How 'false sense of security' from sunscreen can be harmful to skin

How to choose the best sunscreen for your skin type
Most people don’t apply enough sunscreen or stay in the sun for hours after applying sunscreen in the morning. Photo: IANS

New Delhi: Using sunscreen is a way to protect skin from radiation through sun rays. However, it sometimes turns out to be the least effective way to protect the skin when compared to sun-protective clothing and sun avoidance, say researchers.

According to the study published in the journal Cancers, sunscreen use is increasing, but so are melanoma and skin cancer rates, which the researchers say, is the "sunscreen paradox".

“The problem is that people use sunscreen as a ‘permission slip’ to tan. People think they are protected from skin cancer because they are using a product marketed to prevent a condition," said Dr Ivan Litvinov, associate Professor at McGill University, Canada.

Most people don’t apply enough sunscreen or stay in the sun for hours after applying sunscreen in the morning, which gives them a "false sense of security", he added. To understand the factors between varying incidence rates of melanoma, the researchers conducted two studies.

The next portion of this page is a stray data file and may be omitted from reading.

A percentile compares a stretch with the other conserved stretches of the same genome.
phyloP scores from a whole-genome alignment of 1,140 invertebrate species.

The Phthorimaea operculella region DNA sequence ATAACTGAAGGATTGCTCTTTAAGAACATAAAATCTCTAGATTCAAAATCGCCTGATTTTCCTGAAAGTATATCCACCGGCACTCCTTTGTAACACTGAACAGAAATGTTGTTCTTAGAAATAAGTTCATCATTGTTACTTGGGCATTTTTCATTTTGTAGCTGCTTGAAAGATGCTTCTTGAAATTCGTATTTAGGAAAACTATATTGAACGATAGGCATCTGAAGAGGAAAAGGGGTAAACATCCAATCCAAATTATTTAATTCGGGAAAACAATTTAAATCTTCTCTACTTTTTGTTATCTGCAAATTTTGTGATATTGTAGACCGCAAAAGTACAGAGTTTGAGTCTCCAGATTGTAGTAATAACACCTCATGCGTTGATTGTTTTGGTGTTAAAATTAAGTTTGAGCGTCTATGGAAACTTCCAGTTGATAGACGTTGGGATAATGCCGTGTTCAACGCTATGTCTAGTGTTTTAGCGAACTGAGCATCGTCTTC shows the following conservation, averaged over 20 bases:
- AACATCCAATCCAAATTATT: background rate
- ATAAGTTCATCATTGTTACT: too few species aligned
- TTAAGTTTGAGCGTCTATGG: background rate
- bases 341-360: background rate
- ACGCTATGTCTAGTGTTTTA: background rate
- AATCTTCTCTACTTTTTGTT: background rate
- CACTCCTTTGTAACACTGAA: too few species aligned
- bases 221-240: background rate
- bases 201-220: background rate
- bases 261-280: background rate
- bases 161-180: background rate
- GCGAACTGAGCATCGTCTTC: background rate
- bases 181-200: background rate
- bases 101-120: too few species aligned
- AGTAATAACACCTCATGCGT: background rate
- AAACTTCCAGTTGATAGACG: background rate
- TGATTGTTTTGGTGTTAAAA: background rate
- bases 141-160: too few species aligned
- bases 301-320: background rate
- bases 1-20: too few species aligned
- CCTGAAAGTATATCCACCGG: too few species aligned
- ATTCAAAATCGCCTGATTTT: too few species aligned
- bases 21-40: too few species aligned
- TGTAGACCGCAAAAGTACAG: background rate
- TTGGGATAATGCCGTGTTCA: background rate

In the first study, they found that Canadians living in Nova Scotia and Prince Edward Island - provinces with high melanoma incidence rates - were more likely to report using sun protection, more aware of the health risks of sun exposure, and more apt to follow the UV index.

Despite this, they also received more sun exposure due to warmer temperatures and a tendency to engage in outdoor activities. Similarly, in the second study of the UK Biobank, the researchers documented that sunscreen use was surprisingly associated with a more than two-fold risk of developing skin cancer.

“These combined findings suggest a sunscreen paradox, whereby individuals with higher levels of sun exposure also tend to use more but not an adequate quantity of sunscreen or other sun-protection measures, providing a false sense of security,” Litvinov said.

Interventions to address knowledge and practice gaps in sun protection and skin cancer prevention must consider this sunscreen paradox and the unique norms of communities around the world, he added.
(With inputs from IANS)

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